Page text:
A research conducted by KMC Hospital in 2006 stated that 14.28% cases of medical negligence in Nepal are caused due to “Failure of Advice and Communication” and 22.22 % cases are caused due to “Errors in Diagnosis". Likewise, it also suggested that giving own mode of treatment without listening to patient’s medical history eventually makes the examining doctor and hospital management liable for medical negligence.
Considering the disproportionate doctor: patient ratio, at least provision of allocating one session where a doctor and a patient have the opportunity to express and hear each other that further enables the process for constructing realistic and detailed treatment plan should be ensured from hospitals side. A patient-centered communication teaching, if effectively incorporated in the curriculum, will produce doctors who are skilled in understanding the patient’s perspective and delivering suitable treatment plan that boosts patient’s will to recover by empowering patients to express concerns and preferences openly.
The current commercialized mechanism of service delivery has reduced the role of doctors as experts who see their patients' merely as medical cases and as means of profit. This is detrimental to healthcare provision considering that patients are completely reliant on doctors to receive the necessary medical treatment. Redrawing the doctor-patient communication method is the need of the hour to improve healthcare provision in Nepal.
The problem of not cutting trees
A forest is a renewable crop, and just like agriculture, one could harvest old trees and then nurture new seedlings to come in the forest floor and grow into a mature forest again (of course subject to environmental limits which can be established through some methods of assessments and planning). But why doesn’t this simple wisdom prevail in Nepal’s forest governance and management circles?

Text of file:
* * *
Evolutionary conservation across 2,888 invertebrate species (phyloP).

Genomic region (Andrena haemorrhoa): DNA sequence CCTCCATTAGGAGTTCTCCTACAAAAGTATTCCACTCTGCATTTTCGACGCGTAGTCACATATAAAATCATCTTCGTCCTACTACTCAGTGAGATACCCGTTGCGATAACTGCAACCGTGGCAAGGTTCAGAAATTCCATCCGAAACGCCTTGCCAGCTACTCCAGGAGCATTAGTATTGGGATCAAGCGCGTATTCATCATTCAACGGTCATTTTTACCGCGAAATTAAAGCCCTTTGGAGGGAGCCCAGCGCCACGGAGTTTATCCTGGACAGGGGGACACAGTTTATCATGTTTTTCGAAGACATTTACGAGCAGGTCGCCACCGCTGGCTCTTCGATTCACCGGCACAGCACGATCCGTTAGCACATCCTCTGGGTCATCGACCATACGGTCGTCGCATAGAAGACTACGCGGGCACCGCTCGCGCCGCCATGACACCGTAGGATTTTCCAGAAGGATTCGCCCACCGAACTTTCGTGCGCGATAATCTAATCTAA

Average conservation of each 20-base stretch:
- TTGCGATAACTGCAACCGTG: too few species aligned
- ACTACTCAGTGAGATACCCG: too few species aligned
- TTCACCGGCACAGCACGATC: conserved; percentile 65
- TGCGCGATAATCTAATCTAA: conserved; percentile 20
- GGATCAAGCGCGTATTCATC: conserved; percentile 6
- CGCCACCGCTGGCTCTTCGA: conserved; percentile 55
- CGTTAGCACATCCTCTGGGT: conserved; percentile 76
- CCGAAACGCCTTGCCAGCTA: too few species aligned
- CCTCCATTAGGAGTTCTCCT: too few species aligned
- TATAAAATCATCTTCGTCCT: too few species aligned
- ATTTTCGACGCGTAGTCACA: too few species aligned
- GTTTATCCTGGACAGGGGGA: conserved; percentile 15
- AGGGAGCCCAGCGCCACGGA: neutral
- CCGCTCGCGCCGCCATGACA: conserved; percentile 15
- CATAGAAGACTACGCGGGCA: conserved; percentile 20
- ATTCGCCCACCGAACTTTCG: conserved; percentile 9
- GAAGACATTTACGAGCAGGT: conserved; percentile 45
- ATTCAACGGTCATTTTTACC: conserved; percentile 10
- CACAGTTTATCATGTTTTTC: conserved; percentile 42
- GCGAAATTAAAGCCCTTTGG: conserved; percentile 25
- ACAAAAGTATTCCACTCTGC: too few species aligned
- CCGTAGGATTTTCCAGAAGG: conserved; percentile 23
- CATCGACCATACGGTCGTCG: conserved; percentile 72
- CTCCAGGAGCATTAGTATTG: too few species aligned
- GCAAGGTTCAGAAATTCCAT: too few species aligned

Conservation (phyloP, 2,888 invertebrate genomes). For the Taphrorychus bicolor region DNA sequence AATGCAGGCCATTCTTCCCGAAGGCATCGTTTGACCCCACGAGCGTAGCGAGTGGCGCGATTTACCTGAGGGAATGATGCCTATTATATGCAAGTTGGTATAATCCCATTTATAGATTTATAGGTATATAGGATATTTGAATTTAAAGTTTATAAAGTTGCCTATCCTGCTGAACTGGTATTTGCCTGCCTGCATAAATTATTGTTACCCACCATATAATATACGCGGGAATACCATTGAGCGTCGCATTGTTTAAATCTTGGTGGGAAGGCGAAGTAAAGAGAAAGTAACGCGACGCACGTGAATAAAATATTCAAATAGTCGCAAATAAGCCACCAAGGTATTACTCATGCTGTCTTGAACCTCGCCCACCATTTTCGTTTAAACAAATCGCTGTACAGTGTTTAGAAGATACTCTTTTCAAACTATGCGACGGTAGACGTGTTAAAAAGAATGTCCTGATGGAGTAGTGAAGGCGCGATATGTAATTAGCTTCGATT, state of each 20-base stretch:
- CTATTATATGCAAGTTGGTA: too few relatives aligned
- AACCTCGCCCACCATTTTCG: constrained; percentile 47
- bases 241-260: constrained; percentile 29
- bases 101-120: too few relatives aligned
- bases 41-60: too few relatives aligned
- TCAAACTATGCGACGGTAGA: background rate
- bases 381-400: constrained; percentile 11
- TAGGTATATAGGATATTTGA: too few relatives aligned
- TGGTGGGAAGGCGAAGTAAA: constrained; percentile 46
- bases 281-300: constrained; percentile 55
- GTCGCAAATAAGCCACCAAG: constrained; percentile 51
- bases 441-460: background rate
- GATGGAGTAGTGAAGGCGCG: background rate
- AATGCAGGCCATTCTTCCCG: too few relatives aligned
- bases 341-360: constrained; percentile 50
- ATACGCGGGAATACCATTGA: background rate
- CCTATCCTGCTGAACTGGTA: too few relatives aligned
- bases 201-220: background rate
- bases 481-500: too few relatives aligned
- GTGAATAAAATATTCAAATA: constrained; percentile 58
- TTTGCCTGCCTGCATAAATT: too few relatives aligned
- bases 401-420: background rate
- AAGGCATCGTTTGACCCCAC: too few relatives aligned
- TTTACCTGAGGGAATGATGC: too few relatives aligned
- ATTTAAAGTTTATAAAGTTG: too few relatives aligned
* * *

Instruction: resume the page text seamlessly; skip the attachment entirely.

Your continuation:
Dr Hemant R Ojha
From Mecca to Baijanathpur
The year 2016 belongs to one Nepali cricketer in particular – Sandeep Lamichhane. The year saw him grow from a boy to a man. His magical leg-spin bowling during the U19 World Cup was praised by some of the greats of world cricket, even drawing comparison to the spin-legend Shane Warne.
ECHO supporting for 'Open Defecation Free Nepal'
Realising the current situation and aiming to combat the problems of community people, ECHO has come forward as one of the key players to support the people in this VDC along with others so that they regain their ‘honor’ and the government of Nepal succeed in its mega plan ‘open defecation free Nepal’.
Hem Raja - Hotel de l' Annapurna
Somebody nudges me. I wake up and look up with bleary eyes at Mr. Shahdev SSJB Rana holding my uniform blazer in his right hand. Had my skin been white, I would have turned cherry red with a mixture of fear and shame at being caught so red-handed. And that too by the person who was second in position in the hotel food chain, only below Princess Helen Shah herself. Before I could blurt anything out at my Managing Director, he whispers, “Lamichhane, next time I will not give this blazer back for you to wear.”
Menstrual taboo outdated
I have seen my sisters and friends isolated and treated in discriminatory manner during their first menstruation cycle. They were not allowed to look at the sun, to touch water source, flower, fruits, any male family member, nor even hear their voice. The activist may claim the situation has changed and I do agree but still during every month my loved ones turns into untouchables beings.
Physicians are humans too!
To err is human. People make mistakes. Clinicians are no exception. But as soon as a patient or a person enters a doctor’s room, he or she forgets that the doctor too is a human being and expects too much from him or her.